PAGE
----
When we reduce drive-alone trips to campus, we reduce the health hazards of our community from car exhaust and often increase steps, improving cardiovascular health. If you are unable to use an alternative way of commuting to work, consider doing one errand this week by biking, walking or using transit. The environment and your health will benefit as a result.

Check out the TravelSmart website to learn more and sign up today.

Back-to-school BBQ limits waste

The UNMC back-to-school barbecue took place two weeks ago, welcoming students and staff back to campus. It was a hot day with around 800 people in attendance to play games, socialize, eat food and listen to fun music. In total, 803 meals were served.


The past two years, this was a zero waste event, meaning at least 90% of all the waste generated in preparation and during the event was diverted from the landfill — either by being composted or recycled. This year, the diversion rate was 71% — slightly below the zero waste threshold. Below are the quantities sent to each end destination:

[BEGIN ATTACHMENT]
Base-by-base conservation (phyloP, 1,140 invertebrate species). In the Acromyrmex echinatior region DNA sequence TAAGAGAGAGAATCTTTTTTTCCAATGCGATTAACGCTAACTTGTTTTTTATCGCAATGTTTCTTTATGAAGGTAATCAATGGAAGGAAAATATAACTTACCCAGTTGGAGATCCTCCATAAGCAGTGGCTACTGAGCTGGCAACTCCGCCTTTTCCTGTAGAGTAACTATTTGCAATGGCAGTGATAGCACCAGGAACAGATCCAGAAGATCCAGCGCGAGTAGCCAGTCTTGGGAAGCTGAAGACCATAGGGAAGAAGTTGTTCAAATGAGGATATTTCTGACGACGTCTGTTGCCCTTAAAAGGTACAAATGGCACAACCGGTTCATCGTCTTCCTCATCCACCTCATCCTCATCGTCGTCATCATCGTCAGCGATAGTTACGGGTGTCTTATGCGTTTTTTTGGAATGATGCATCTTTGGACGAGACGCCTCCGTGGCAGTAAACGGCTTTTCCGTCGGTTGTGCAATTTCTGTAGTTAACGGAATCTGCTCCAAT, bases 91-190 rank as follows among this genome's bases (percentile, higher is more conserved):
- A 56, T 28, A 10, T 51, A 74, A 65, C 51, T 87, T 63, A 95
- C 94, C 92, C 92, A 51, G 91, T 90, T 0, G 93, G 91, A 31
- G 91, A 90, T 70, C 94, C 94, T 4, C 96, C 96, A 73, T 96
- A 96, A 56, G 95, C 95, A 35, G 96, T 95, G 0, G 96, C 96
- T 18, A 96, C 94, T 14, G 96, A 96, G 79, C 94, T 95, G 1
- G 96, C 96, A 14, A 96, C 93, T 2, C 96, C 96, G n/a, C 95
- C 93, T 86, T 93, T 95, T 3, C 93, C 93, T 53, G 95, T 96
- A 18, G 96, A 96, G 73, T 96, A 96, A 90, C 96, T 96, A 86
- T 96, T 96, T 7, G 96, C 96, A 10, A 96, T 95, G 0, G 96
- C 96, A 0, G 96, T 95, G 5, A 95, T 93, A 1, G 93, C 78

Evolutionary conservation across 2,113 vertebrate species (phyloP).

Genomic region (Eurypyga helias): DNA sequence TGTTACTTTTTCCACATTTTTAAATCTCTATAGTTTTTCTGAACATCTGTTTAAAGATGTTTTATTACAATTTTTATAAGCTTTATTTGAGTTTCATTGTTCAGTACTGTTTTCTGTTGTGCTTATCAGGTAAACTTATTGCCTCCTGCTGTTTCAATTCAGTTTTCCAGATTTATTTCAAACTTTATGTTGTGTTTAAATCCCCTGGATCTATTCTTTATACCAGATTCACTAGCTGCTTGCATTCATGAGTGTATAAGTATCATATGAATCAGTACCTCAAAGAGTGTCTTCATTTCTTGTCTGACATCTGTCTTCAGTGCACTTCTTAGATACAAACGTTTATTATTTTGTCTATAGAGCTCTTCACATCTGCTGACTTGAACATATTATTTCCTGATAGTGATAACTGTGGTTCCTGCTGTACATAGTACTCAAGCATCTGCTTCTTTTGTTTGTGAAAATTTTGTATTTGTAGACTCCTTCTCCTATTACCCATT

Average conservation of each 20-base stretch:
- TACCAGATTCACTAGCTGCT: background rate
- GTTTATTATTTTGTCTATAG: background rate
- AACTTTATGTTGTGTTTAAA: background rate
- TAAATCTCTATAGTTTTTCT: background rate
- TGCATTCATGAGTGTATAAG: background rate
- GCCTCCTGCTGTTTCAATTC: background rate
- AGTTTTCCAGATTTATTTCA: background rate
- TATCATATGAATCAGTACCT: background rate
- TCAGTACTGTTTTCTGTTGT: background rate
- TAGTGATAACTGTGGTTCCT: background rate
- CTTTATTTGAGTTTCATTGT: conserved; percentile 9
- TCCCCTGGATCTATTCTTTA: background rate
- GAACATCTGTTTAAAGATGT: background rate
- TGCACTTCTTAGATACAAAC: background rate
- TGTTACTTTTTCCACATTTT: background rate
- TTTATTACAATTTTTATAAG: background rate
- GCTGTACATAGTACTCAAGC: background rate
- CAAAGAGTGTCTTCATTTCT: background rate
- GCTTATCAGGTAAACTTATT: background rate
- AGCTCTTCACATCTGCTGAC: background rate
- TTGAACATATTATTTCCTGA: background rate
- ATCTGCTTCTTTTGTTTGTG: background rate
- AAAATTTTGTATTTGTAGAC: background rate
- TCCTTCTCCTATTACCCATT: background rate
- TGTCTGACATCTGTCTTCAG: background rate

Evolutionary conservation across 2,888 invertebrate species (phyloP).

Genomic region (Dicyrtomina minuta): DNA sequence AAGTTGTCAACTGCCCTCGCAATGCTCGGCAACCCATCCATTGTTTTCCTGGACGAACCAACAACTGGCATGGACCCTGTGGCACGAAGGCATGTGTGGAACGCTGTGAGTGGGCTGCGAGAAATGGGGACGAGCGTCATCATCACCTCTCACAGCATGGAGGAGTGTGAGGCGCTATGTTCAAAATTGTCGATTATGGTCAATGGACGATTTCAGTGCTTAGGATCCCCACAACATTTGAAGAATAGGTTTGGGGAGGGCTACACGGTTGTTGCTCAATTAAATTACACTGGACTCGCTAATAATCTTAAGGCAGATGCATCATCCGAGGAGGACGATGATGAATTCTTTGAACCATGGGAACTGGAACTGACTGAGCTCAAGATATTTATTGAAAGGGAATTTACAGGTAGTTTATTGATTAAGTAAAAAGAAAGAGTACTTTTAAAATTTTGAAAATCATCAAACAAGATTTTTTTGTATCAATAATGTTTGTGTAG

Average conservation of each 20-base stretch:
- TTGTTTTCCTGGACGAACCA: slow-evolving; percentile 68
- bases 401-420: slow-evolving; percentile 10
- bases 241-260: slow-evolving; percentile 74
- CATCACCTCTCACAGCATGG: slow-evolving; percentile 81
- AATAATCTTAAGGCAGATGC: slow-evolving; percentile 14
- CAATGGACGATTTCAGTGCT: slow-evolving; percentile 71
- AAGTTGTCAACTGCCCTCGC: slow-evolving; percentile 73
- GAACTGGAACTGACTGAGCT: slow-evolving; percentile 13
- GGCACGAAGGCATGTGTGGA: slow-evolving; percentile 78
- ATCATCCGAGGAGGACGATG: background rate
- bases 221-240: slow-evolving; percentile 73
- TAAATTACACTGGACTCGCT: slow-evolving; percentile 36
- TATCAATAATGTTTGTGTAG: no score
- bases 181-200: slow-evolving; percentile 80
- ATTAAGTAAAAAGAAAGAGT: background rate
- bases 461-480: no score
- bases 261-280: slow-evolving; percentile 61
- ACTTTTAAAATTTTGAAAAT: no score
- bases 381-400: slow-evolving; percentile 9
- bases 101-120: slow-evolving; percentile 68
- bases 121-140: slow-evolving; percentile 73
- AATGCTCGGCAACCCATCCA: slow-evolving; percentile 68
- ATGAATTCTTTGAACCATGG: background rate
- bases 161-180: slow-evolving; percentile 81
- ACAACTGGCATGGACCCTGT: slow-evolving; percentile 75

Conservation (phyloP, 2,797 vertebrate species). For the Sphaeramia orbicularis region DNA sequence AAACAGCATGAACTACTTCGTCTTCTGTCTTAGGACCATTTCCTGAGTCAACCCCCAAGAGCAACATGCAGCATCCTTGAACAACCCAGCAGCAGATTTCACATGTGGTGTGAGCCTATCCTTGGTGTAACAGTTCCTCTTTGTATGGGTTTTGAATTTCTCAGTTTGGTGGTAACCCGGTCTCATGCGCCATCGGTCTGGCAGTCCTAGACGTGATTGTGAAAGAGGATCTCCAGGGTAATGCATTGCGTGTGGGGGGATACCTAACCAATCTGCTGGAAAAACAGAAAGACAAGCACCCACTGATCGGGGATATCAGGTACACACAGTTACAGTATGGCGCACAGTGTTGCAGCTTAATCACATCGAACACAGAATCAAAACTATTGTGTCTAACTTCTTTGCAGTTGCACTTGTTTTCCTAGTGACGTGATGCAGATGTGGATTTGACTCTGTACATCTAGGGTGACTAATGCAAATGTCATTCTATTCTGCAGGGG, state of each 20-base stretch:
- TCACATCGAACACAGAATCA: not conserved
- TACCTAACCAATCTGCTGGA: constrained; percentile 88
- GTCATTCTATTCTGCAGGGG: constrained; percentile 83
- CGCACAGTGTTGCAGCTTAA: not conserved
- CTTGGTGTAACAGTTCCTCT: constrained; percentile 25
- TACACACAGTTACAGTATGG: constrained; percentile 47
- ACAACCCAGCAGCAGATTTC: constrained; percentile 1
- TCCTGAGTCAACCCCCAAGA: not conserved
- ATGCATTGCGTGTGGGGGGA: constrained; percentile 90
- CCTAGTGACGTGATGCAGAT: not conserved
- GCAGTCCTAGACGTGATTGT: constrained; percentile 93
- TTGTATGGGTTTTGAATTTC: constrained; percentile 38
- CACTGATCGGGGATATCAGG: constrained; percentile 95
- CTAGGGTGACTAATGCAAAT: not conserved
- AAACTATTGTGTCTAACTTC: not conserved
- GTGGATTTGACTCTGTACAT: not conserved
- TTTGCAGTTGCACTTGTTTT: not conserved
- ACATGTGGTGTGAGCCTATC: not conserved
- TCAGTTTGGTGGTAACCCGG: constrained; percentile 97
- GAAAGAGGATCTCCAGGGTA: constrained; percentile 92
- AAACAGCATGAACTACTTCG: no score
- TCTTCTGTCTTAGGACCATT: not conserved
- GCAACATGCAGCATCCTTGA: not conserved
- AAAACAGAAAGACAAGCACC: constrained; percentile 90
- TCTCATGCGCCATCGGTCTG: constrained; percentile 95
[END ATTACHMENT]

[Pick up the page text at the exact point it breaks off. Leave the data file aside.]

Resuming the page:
• Compost: 88 lbs.
  • Recycling: 12 lbs.
  • Cardboard: 16 lbs.
  • Hefty EnergyBag (soft plastics): Five lbs.
  • Landfill: 43 lbs.

Of a total of 164 pounds of waste, 116 were diverted. A diversion rate of 71% is pretty high, but there is room for improvement. The wrapping around the food, condiment packets, table covers and other random items could not be recycled or composted, which contributed heavily to the landfill bin. Chip bags and other soft plastics were placed in orange Hefty EnergyBags but were not counted as diverted waste because these materials are not yet being recycled — they are still sent to be burned for energy. The plates, utensils, food, leftover liquids and any wet cardboard was all composted. Water bottles, aluminum cans, plastic cups and cardboard were recycled. Volunteers stood at each waste station and helped students and staff sort their waste into the correct bin, raising awareness and educating the attendees on waste management.